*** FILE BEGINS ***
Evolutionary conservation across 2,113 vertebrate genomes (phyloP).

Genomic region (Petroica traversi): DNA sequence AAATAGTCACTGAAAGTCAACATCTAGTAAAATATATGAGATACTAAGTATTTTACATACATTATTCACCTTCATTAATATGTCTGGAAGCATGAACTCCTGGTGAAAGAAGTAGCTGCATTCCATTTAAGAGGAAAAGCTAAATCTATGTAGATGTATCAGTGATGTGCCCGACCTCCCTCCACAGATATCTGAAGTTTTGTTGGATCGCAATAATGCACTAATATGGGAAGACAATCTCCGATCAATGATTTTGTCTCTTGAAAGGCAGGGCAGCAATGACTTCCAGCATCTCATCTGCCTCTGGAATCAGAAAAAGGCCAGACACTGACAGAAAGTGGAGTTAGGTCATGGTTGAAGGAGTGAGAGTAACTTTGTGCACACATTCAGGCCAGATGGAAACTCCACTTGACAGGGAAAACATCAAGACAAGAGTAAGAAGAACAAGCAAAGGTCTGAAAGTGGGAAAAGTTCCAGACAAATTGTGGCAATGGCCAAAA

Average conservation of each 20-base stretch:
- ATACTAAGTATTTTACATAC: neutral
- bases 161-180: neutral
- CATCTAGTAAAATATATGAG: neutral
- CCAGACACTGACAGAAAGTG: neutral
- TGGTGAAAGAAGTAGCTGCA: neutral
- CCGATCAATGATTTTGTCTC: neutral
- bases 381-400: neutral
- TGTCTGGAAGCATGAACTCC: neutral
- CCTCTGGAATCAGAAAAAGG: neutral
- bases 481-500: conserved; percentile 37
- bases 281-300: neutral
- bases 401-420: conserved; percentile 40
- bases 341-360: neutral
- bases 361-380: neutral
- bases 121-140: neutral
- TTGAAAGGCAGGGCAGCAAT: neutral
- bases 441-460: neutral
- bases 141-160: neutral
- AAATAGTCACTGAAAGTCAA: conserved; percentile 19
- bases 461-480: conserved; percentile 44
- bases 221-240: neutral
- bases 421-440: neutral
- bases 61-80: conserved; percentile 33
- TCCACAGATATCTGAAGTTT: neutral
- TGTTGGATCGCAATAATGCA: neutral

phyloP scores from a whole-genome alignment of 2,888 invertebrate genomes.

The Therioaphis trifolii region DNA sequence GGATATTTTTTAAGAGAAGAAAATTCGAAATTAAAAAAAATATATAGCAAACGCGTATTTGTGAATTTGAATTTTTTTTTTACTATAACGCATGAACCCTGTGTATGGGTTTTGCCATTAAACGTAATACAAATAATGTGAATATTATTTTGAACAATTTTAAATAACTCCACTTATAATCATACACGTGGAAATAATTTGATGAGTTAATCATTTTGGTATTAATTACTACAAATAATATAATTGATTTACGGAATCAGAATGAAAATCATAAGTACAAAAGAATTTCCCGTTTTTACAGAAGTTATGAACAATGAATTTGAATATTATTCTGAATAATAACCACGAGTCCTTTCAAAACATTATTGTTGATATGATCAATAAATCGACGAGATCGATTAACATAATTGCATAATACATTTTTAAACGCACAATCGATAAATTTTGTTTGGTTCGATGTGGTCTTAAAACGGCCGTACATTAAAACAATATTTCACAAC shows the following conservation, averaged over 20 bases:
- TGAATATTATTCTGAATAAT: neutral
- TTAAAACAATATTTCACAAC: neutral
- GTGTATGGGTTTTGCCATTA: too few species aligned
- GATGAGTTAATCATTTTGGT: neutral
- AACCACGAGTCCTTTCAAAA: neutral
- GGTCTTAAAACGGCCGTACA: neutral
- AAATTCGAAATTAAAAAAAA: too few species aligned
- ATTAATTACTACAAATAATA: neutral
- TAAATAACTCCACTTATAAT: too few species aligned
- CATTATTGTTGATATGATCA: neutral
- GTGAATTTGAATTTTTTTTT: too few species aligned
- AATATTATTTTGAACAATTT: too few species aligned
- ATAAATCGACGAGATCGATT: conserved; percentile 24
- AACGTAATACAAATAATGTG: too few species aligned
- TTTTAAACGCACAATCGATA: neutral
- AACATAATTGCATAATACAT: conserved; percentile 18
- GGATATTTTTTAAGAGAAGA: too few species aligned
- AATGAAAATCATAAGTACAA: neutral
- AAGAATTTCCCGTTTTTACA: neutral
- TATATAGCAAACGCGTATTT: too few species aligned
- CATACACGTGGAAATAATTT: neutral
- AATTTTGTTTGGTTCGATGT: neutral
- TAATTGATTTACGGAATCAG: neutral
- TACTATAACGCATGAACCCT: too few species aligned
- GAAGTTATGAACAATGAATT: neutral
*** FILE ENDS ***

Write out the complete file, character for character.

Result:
Evolutionary conservation across 2,113 vertebrate genomes (phyloP).

Genomic region (Petroica traversi): DNA sequence AAATAGTCACTGAAAGTCAACATCTAGTAAAATATATGAGATACTAAGTATTTTACATACATTATTCACCTTCATTAATATGTCTGGAAGCATGAACTCCTGGTGAAAGAAGTAGCTGCATTCCATTTAAGAGGAAAAGCTAAATCTATGTAGATGTATCAGTGATGTGCCCGACCTCCCTCCACAGATATCTGAAGTTTTGTTGGATCGCAATAATGCACTAATATGGGAAGACAATCTCCGATCAATGATTTTGTCTCTTGAAAGGCAGGGCAGCAATGACTTCCAGCATCTCATCTGCCTCTGGAATCAGAAAAAGGCCAGACACTGACAGAAAGTGGAGTTAGGTCATGGTTGAAGGAGTGAGAGTAACTTTGTGCACACATTCAGGCCAGATGGAAACTCCACTTGACAGGGAAAACATCAAGACAAGAGTAAGAAGAACAAGCAAAGGTCTGAAAGTGGGAAAAGTTCCAGACAAATTGTGGCAATGGCCAAAA

Average conservation of each 20-base stretch:
- ATACTAAGTATTTTACATAC: neutral
- bases 161-180: neutral
- CATCTAGTAAAATATATGAG: neutral
- CCAGACACTGACAGAAAGTG: neutral
- TGGTGAAAGAAGTAGCTGCA: neutral
- CCGATCAATGATTTTGTCTC: neutral
- bases 381-400: neutral
- TGTCTGGAAGCATGAACTCC: neutral
- CCTCTGGAATCAGAAAAAGG: neutral
- bases 481-500: conserved; percentile 37
- bases 281-300: neutral
- bases 401-420: conserved; percentile 40
- bases 341-360: neutral
- bases 361-380: neutral
- bases 121-140: neutral
- TTGAAAGGCAGGGCAGCAAT: neutral
- bases 441-460: neutral
- bases 141-160: neutral
- AAATAGTCACTGAAAGTCAA: conserved; percentile 19
- bases 461-480: conserved; percentile 44
- bases 221-240: neutral
- bases 421-440: neutral
- bases 61-80: conserved; percentile 33
- TCCACAGATATCTGAAGTTT: neutral
- TGTTGGATCGCAATAATGCA: neutral

phyloP scores from a whole-genome alignment of 2,888 invertebrate genomes.

The Therioaphis trifolii region DNA sequence GGATATTTTTTAAGAGAAGAAAATTCGAAATTAAAAAAAATATATAGCAAACGCGTATTTGTGAATTTGAATTTTTTTTTTACTATAACGCATGAACCCTGTGTATGGGTTTTGCCATTAAACGTAATACAAATAATGTGAATATTATTTTGAACAATTTTAAATAACTCCACTTATAATCATACACGTGGAAATAATTTGATGAGTTAATCATTTTGGTATTAATTACTACAAATAATATAATTGATTTACGGAATCAGAATGAAAATCATAAGTACAAAAGAATTTCCCGTTTTTACAGAAGTTATGAACAATGAATTTGAATATTATTCTGAATAATAACCACGAGTCCTTTCAAAACATTATTGTTGATATGATCAATAAATCGACGAGATCGATTAACATAATTGCATAATACATTTTTAAACGCACAATCGATAAATTTTGTTTGGTTCGATGTGGTCTTAAAACGGCCGTACATTAAAACAATATTTCACAAC shows the following conservation, averaged over 20 bases:
- TGAATATTATTCTGAATAAT: neutral
- TTAAAACAATATTTCACAAC: neutral
- GTGTATGGGTTTTGCCATTA: too few species aligned
- GATGAGTTAATCATTTTGGT: neutral
- AACCACGAGTCCTTTCAAAA: neutral
- GGTCTTAAAACGGCCGTACA: neutral
- AAATTCGAAATTAAAAAAAA: too few species aligned
- ATTAATTACTACAAATAATA: neutral
- TAAATAACTCCACTTATAAT: too few species aligned
- CATTATTGTTGATATGATCA: neutral
- GTGAATTTGAATTTTTTTTT: too few species aligned
- AATATTATTTTGAACAATTT: too few species aligned
- ATAAATCGACGAGATCGATT: conserved; percentile 24
- AACGTAATACAAATAATGTG: too few species aligned
- TTTTAAACGCACAATCGATA: neutral
- AACATAATTGCATAATACAT: conserved; percentile 18
- GGATATTTTTTAAGAGAAGA: too few species aligned
- AATGAAAATCATAAGTACAA: neutral
- AAGAATTTCCCGTTTTTACA: neutral
- TATATAGCAAACGCGTATTT: too few species aligned
- CATACACGTGGAAATAATTT: neutral
- AATTTTGTTTGGTTCGATGT: neutral
- TAATTGATTTACGGAATCAG: neutral
- TACTATAACGCATGAACCCT: too few species aligned
- GAAGTTATGAACAATGAATT: neutral